From the blog

Dennis Gruenling, one of the world’s best harp players, hits the Side Door on Saturday night

When I tell you that Dennis Gruenling is one of the best harmonica players on the planet, it’s not just typical show-biz hyperbole. Dennis is a star in the blues world and has the press clippings and awards to prove it. Blues411.Com just named Dennis their top harmonica player for 2013 in a competition that included all the best in the business including Kim Wilson.

 

And the musical partner Dennis prefers is Doug Deming, the great singer and guitarist who fronts the Jewel Tones. Doug first brought Dennis to the Palladium two years ago and it was a magical night of music.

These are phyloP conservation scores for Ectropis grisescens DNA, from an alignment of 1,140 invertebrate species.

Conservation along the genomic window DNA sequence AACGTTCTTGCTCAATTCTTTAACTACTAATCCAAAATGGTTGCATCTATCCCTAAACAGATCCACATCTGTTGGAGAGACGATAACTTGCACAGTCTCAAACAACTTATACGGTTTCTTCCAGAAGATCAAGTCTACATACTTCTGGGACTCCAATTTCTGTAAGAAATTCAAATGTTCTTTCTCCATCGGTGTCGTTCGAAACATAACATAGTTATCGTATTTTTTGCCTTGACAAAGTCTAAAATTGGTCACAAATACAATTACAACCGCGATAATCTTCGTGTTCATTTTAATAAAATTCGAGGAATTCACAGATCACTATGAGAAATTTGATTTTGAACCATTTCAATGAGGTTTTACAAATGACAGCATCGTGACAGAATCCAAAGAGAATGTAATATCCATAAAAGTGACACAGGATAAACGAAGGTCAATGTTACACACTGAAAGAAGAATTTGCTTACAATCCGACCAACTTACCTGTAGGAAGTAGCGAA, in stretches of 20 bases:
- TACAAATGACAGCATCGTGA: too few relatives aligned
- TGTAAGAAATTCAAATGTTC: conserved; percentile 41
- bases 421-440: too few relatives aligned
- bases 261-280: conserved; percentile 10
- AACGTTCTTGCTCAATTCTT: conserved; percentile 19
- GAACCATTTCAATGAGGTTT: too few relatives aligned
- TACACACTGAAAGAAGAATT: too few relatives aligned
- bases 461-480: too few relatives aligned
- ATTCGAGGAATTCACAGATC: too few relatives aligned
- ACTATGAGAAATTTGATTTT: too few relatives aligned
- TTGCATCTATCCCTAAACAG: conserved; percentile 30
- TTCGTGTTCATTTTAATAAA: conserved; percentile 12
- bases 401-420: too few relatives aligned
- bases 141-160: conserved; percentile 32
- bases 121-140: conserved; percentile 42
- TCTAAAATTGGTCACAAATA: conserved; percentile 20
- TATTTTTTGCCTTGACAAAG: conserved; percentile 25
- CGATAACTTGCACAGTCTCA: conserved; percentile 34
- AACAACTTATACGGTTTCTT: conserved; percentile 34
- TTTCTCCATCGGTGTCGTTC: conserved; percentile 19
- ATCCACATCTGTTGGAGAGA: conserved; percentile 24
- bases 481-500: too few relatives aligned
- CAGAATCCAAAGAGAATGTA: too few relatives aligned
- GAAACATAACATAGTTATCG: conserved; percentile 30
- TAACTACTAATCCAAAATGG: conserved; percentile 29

Dennis, Doug and the band are playing Saturday night in the Side Door, then headed out on a cross country tour from Florida to California and back. Catch ‘em at the opening of the tour this Saturday. For tickets visit www.mypalladium.org.

 

And I’ll see you there. I’m celebrating my birthday with the band in the Side Door that night and it’s going to be a great party.

 

Here are some press clips about Dennis and a story from Blues Blast Magazine:

“Dennis is the ‘The Real Deal’ – one of the best harmonica players in the world today” – WORLD OF HARMONICA

 

“Like World Champions…musicians Dennis Gruenling and Doug Deming are individually great talents who are even better when they come together as one of the most prolific duos on today’s contemporary American Blues scene” – MUSIC NEWS NASHVILLE